6. I really appreciated this one! As an older rider with short legs, I have a hard time with this! Sounds like i need to start doing some stretching exercises for sure.
    It is nice to know the reasons you should not force the stretch though!

  7. Due to an injury as a child, I cannot even force my heels down and have done the stair exercise to maintain a level heel. It was Sally Swift who helped me with imagery of ice cream cones melting down the back of your leg and off your heel. This reminds me to keep the weight down the back of my legs, and still remain soft. I am happy to see an article that takes the pressure off those of us who don’t have naturally soft and elastic heels. In my case horse back riding has been a therapy and has kept me walking without pain–not bad for a 58 year old woman.

  8. Reblogged this on The Rubber Curry Comb and commented:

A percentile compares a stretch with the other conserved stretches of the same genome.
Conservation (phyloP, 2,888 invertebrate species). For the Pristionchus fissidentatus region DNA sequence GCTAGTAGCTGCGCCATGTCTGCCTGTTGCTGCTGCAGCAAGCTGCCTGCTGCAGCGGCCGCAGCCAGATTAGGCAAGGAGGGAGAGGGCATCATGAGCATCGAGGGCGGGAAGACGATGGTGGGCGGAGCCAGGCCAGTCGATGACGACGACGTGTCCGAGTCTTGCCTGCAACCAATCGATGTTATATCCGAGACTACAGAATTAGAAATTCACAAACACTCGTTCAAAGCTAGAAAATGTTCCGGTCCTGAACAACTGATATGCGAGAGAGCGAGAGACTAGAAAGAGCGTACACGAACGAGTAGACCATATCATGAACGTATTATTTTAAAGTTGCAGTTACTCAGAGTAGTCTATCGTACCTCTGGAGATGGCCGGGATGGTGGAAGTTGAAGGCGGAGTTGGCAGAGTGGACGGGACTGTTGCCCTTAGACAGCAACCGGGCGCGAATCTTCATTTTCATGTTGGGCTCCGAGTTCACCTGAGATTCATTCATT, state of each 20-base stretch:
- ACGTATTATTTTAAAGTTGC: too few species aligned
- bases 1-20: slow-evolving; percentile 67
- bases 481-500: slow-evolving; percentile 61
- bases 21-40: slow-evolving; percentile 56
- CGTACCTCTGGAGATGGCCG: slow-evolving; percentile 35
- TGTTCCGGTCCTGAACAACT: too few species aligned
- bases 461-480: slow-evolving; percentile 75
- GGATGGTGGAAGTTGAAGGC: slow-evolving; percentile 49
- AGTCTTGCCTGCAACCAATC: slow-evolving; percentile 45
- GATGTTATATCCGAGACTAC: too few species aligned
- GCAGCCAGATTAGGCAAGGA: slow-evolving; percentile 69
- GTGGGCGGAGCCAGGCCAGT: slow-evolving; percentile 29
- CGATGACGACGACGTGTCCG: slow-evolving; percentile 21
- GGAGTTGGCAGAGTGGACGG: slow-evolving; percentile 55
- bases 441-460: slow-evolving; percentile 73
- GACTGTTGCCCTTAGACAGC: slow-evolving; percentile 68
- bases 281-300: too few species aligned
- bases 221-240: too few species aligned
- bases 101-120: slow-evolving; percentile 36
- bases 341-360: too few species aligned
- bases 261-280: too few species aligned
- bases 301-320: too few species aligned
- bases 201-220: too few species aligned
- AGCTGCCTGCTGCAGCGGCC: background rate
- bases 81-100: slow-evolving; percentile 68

Thank you! I am forever correcting the “heels down toes up” myth. I like the heel to be marginally lower than the toe, but in general the foot is horizontal. I get my riders to think of their feet as having lots of marbles in, if their heels come up too much all the marbles roll to the toe and they are unstable, heels jammed down and there are no marbles left in the toe. They should have marbles all over their sole, but with slightly more towards the heel. By getting them to think of moving marbles it gives them the ability to be more subtle in their positional adjustments. And don`t even get me started on the chair-seat effect of jamming the heels down …